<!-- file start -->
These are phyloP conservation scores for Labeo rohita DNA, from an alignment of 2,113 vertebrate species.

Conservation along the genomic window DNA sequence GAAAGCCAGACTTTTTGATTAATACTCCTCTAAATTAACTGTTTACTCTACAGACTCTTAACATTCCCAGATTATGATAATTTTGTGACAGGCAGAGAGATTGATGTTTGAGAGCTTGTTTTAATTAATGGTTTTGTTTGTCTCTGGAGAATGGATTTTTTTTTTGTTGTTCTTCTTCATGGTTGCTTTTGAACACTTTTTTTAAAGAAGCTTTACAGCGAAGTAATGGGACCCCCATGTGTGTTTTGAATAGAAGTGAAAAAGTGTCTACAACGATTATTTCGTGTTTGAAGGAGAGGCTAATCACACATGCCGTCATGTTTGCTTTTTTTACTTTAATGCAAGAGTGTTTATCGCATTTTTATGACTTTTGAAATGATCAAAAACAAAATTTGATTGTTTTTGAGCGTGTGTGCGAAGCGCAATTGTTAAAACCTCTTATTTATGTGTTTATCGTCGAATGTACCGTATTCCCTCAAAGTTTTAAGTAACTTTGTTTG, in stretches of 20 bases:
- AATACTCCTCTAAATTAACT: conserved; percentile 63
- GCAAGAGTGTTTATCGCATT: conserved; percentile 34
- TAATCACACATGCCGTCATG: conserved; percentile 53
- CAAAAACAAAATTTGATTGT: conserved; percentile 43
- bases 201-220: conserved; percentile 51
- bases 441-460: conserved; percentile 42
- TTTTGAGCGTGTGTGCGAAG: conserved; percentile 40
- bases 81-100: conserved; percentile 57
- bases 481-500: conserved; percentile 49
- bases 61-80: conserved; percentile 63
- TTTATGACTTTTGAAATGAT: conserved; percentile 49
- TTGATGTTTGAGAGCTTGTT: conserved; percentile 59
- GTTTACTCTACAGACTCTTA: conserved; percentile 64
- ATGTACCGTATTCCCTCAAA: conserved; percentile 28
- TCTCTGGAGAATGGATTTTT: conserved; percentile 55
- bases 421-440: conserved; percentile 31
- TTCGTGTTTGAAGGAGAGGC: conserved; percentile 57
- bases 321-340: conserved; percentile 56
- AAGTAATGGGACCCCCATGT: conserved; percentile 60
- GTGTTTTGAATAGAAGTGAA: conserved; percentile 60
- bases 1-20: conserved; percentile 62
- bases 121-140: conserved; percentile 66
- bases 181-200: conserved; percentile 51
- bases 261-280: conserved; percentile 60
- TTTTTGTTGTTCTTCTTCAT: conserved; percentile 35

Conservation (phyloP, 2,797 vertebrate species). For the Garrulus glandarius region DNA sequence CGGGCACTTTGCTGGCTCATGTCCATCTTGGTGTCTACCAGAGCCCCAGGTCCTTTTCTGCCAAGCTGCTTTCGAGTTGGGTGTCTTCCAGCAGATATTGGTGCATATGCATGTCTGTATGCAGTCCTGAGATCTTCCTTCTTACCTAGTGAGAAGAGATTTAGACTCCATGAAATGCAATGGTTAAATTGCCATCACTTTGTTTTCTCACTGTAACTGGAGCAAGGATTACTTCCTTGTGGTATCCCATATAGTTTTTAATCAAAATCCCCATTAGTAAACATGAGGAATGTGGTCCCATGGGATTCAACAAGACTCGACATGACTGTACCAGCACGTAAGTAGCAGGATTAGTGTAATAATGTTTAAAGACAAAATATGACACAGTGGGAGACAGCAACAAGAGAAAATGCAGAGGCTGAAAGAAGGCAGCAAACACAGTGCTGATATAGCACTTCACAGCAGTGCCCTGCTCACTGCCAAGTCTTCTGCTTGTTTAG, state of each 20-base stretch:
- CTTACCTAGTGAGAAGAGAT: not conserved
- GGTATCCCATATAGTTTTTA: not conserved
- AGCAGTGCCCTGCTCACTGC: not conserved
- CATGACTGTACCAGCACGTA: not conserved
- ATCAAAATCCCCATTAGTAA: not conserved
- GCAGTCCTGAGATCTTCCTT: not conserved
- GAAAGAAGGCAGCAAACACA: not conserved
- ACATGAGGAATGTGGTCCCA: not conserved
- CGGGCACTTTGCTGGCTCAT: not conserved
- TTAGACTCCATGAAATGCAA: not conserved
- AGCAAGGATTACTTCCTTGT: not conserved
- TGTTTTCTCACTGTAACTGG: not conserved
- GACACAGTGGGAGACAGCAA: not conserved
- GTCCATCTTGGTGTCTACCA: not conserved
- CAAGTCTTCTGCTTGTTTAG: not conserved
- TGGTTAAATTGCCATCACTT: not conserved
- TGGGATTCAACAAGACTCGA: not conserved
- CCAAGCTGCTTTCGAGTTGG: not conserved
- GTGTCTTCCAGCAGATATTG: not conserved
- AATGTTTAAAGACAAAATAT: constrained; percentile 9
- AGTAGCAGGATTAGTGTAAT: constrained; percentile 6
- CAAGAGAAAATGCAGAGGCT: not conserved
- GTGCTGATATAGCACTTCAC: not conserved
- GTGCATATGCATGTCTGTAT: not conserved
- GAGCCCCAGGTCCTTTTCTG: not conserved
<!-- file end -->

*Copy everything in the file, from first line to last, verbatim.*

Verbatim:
These are phyloP conservation scores for Labeo rohita DNA, from an alignment of 2,113 vertebrate species.

Conservation along the genomic window DNA sequence GAAAGCCAGACTTTTTGATTAATACTCCTCTAAATTAACTGTTTACTCTACAGACTCTTAACATTCCCAGATTATGATAATTTTGTGACAGGCAGAGAGATTGATGTTTGAGAGCTTGTTTTAATTAATGGTTTTGTTTGTCTCTGGAGAATGGATTTTTTTTTTGTTGTTCTTCTTCATGGTTGCTTTTGAACACTTTTTTTAAAGAAGCTTTACAGCGAAGTAATGGGACCCCCATGTGTGTTTTGAATAGAAGTGAAAAAGTGTCTACAACGATTATTTCGTGTTTGAAGGAGAGGCTAATCACACATGCCGTCATGTTTGCTTTTTTTACTTTAATGCAAGAGTGTTTATCGCATTTTTATGACTTTTGAAATGATCAAAAACAAAATTTGATTGTTTTTGAGCGTGTGTGCGAAGCGCAATTGTTAAAACCTCTTATTTATGTGTTTATCGTCGAATGTACCGTATTCCCTCAAAGTTTTAAGTAACTTTGTTTG, in stretches of 20 bases:
- AATACTCCTCTAAATTAACT: conserved; percentile 63
- GCAAGAGTGTTTATCGCATT: conserved; percentile 34
- TAATCACACATGCCGTCATG: conserved; percentile 53
- CAAAAACAAAATTTGATTGT: conserved; percentile 43
- bases 201-220: conserved; percentile 51
- bases 441-460: conserved; percentile 42
- TTTTGAGCGTGTGTGCGAAG: conserved; percentile 40
- bases 81-100: conserved; percentile 57
- bases 481-500: conserved; percentile 49
- bases 61-80: conserved; percentile 63
- TTTATGACTTTTGAAATGAT: conserved; percentile 49
- TTGATGTTTGAGAGCTTGTT: conserved; percentile 59
- GTTTACTCTACAGACTCTTA: conserved; percentile 64
- ATGTACCGTATTCCCTCAAA: conserved; percentile 28
- TCTCTGGAGAATGGATTTTT: conserved; percentile 55
- bases 421-440: conserved; percentile 31
- TTCGTGTTTGAAGGAGAGGC: conserved; percentile 57
- bases 321-340: conserved; percentile 56
- AAGTAATGGGACCCCCATGT: conserved; percentile 60
- GTGTTTTGAATAGAAGTGAA: conserved; percentile 60
- bases 1-20: conserved; percentile 62
- bases 121-140: conserved; percentile 66
- bases 181-200: conserved; percentile 51
- bases 261-280: conserved; percentile 60
- TTTTTGTTGTTCTTCTTCAT: conserved; percentile 35

Conservation (phyloP, 2,797 vertebrate species). For the Garrulus glandarius region DNA sequence CGGGCACTTTGCTGGCTCATGTCCATCTTGGTGTCTACCAGAGCCCCAGGTCCTTTTCTGCCAAGCTGCTTTCGAGTTGGGTGTCTTCCAGCAGATATTGGTGCATATGCATGTCTGTATGCAGTCCTGAGATCTTCCTTCTTACCTAGTGAGAAGAGATTTAGACTCCATGAAATGCAATGGTTAAATTGCCATCACTTTGTTTTCTCACTGTAACTGGAGCAAGGATTACTTCCTTGTGGTATCCCATATAGTTTTTAATCAAAATCCCCATTAGTAAACATGAGGAATGTGGTCCCATGGGATTCAACAAGACTCGACATGACTGTACCAGCACGTAAGTAGCAGGATTAGTGTAATAATGTTTAAAGACAAAATATGACACAGTGGGAGACAGCAACAAGAGAAAATGCAGAGGCTGAAAGAAGGCAGCAAACACAGTGCTGATATAGCACTTCACAGCAGTGCCCTGCTCACTGCCAAGTCTTCTGCTTGTTTAG, state of each 20-base stretch:
- CTTACCTAGTGAGAAGAGAT: not conserved
- GGTATCCCATATAGTTTTTA: not conserved
- AGCAGTGCCCTGCTCACTGC: not conserved
- CATGACTGTACCAGCACGTA: not conserved
- ATCAAAATCCCCATTAGTAA: not conserved
- GCAGTCCTGAGATCTTCCTT: not conserved
- GAAAGAAGGCAGCAAACACA: not conserved
- ACATGAGGAATGTGGTCCCA: not conserved
- CGGGCACTTTGCTGGCTCAT: not conserved
- TTAGACTCCATGAAATGCAA: not conserved
- AGCAAGGATTACTTCCTTGT: not conserved
- TGTTTTCTCACTGTAACTGG: not conserved
- GACACAGTGGGAGACAGCAA: not conserved
- GTCCATCTTGGTGTCTACCA: not conserved
- CAAGTCTTCTGCTTGTTTAG: not conserved
- TGGTTAAATTGCCATCACTT: not conserved
- TGGGATTCAACAAGACTCGA: not conserved
- CCAAGCTGCTTTCGAGTTGG: not conserved
- GTGTCTTCCAGCAGATATTG: not conserved
- AATGTTTAAAGACAAAATAT: constrained; percentile 9
- AGTAGCAGGATTAGTGTAAT: constrained; percentile 6
- CAAGAGAAAATGCAGAGGCT: not conserved
- GTGCTGATATAGCACTTCAC: not conserved
- GTGCATATGCATGTCTGTAT: not conserved
- GAGCCCCAGGTCCTTTTCTG: not conserved